Trump tells South Africa to Respect America’s Intellectual Property

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by Jon Decker

 

An interesting intellectual property battle is brewing in South Africa where President Cyril Ramaphosa has considered signing a bill that directly attacks American copyright holders — and the Trump administration has threatened retaliation.

 

South Africa’s Copyright Amendment Bill puts ‘America Last’ by effectively reducing copyright protections from the nation’s current standard — life of the author plus 50 years — to a new standard which only allows creators to contractually enforce their copyrights for 25 years from the date of copyright.  That means artists losing control over their works during their own lifetimes, a huge step backwards in a country whose current standards are well below “the gold standard” of copyright protections here in the U.S. of life of the author plus 70 years.

 

Limiting copyright terms to less than the life of the author/creator violates a core property rights principal, which is that we have an ownership right in the product of our own minds.  That principal has been well established for hundreds of years, going back to the great natural rights philosopher John Locke, who wrote in 1695: "for those who purchase copies from authors that now live and write it may be reasonable to limit their property to a certain number of years after the death of the author or the first printing of the book as suppose 50 or 70 years.”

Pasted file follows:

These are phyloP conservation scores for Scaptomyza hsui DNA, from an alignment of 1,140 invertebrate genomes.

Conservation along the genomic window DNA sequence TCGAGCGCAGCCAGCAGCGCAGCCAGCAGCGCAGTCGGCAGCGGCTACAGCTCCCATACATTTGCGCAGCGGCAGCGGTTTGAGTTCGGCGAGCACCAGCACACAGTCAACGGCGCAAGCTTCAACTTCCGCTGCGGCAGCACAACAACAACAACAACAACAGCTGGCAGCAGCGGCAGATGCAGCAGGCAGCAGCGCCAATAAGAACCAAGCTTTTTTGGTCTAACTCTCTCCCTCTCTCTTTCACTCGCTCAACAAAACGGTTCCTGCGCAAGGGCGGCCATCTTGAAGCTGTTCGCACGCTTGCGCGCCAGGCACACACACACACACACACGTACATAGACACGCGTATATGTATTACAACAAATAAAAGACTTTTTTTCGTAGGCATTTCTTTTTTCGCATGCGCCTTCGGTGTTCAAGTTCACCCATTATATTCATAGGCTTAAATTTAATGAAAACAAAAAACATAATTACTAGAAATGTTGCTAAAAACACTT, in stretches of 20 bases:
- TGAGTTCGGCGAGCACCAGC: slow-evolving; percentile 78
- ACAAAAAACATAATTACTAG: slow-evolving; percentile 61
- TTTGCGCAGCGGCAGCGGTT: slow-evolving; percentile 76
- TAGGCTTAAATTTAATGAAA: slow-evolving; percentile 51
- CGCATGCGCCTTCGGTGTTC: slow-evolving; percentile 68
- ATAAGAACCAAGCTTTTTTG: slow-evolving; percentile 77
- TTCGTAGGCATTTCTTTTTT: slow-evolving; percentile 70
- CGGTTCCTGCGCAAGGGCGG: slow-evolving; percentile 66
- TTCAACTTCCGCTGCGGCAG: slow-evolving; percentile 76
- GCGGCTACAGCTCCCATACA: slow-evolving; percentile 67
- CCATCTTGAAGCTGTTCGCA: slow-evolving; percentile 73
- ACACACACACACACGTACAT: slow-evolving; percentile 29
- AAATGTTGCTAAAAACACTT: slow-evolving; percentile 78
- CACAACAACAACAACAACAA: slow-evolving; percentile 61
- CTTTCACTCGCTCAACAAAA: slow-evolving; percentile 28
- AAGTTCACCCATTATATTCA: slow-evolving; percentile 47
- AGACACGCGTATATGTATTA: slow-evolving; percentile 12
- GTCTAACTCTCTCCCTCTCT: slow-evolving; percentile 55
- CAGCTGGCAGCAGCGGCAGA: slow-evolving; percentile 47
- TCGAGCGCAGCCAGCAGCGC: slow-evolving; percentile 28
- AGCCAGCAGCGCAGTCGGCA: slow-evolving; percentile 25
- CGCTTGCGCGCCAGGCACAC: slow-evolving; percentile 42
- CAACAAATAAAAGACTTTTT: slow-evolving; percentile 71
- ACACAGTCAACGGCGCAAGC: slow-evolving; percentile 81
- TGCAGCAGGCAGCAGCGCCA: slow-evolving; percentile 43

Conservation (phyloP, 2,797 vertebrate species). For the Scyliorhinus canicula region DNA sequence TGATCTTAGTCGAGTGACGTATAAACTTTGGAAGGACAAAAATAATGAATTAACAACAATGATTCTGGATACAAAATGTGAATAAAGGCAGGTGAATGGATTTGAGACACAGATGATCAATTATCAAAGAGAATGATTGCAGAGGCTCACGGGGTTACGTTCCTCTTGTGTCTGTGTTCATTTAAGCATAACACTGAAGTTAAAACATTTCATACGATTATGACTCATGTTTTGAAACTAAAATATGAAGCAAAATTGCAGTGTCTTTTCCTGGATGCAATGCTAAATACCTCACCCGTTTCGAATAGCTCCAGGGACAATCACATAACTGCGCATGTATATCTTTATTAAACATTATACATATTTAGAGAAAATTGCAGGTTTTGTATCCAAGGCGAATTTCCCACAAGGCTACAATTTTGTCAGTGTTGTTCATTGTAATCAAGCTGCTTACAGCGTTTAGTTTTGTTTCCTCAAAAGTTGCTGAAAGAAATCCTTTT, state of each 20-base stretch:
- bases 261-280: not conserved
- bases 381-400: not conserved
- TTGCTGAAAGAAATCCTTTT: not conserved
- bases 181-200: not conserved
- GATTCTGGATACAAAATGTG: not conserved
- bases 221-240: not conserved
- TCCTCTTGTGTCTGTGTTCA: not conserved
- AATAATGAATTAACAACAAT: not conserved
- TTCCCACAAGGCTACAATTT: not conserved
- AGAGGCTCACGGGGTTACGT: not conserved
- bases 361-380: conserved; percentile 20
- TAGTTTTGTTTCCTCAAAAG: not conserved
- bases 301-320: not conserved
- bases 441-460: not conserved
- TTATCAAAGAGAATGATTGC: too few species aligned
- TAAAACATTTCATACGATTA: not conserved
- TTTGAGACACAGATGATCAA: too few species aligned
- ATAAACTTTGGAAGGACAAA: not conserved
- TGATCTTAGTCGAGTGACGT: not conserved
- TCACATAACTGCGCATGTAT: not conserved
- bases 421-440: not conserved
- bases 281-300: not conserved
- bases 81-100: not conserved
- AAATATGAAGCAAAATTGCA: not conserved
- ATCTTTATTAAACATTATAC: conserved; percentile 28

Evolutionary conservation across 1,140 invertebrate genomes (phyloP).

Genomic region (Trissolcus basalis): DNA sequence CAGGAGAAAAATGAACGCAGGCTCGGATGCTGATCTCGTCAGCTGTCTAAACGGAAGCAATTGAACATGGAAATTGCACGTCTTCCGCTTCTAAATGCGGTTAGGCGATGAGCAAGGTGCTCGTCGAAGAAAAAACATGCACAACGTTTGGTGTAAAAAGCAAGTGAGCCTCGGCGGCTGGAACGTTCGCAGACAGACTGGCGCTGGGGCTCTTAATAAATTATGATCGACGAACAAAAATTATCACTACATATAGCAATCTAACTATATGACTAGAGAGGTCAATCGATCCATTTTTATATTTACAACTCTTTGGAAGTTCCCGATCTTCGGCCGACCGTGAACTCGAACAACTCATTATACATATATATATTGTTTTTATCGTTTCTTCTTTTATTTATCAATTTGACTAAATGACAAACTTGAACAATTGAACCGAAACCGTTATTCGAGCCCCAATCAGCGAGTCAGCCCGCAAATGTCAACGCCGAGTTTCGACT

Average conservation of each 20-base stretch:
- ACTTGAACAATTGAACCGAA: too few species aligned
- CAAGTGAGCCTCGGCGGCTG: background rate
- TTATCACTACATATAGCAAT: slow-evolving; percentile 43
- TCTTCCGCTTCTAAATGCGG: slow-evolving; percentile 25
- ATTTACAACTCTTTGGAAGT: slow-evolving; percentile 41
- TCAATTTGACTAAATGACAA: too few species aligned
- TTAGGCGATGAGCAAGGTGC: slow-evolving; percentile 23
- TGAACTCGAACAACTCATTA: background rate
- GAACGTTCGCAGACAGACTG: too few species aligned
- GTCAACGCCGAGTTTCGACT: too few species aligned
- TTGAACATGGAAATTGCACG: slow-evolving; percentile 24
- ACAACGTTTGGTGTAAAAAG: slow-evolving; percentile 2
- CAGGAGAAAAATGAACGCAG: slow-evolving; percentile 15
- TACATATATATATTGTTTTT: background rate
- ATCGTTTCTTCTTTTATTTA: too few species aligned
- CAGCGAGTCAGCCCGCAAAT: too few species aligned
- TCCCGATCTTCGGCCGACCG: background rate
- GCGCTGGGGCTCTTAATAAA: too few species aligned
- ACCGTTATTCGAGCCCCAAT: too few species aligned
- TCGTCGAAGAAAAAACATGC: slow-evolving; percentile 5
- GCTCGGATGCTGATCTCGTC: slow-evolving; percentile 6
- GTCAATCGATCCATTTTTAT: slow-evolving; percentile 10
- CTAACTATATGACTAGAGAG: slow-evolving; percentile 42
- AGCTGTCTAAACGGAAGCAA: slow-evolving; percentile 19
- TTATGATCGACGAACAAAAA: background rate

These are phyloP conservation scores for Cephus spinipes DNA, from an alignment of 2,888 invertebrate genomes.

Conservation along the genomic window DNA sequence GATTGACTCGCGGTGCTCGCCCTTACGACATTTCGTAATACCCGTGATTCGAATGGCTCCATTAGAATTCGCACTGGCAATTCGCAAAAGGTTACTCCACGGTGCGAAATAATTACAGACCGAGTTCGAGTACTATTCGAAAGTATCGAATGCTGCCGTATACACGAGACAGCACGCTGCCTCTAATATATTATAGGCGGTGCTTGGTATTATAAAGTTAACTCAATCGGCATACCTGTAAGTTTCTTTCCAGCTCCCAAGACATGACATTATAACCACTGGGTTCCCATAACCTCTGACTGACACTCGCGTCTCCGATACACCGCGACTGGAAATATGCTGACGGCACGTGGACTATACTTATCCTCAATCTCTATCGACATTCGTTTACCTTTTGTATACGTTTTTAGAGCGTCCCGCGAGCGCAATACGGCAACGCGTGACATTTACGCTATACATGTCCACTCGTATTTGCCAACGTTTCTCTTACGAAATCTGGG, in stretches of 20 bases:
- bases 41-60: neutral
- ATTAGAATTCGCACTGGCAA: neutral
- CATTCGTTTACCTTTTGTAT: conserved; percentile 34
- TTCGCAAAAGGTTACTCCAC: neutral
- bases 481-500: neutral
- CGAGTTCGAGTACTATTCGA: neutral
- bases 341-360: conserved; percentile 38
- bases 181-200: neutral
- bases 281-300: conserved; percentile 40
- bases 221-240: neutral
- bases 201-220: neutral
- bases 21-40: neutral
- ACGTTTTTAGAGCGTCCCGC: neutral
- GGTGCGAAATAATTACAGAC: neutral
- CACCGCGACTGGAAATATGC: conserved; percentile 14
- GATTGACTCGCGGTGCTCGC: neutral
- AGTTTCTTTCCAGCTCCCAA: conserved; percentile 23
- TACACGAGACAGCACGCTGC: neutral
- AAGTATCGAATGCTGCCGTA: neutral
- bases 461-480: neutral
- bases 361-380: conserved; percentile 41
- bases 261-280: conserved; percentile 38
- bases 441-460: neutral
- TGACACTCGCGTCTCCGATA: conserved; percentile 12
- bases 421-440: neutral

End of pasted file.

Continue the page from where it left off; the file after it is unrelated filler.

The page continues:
Translation: America’s artists and publishers are already subject to a term of protection in South Africa that is shorter than American and global standards.  We want to hold them to a higher standard on copyright protections, not a lower one that violates one of the core principles of intellectual property.

 

Trump’s trade team has responded to this legislation with some characteristically heavy-handed negotiation tactics. The Office of the US Trade Representative announced a new review of South Africa’s eligibility for Generalized System of Preferences, or GSP benefits, which if revoked would lead to tariff increases on imports.  

 

To be clear, this would be an unfortunate outcome — especially since the Trump administration recently made a great decision to pause some tariff collections as part of its economic response to the coronavirus. While we don’t want South Africa to slide on its commitment to compensate U.S. copyright holders, we also wouldn’t want to see higher taxes of any sort in the middle of a global economic crisis. 

 

Cooler heads should prevail, and for that to happen South Africa should withdraw its attack on intellectual property rights and the U.S. should, in turn, step back from the brink of another all-out trade war.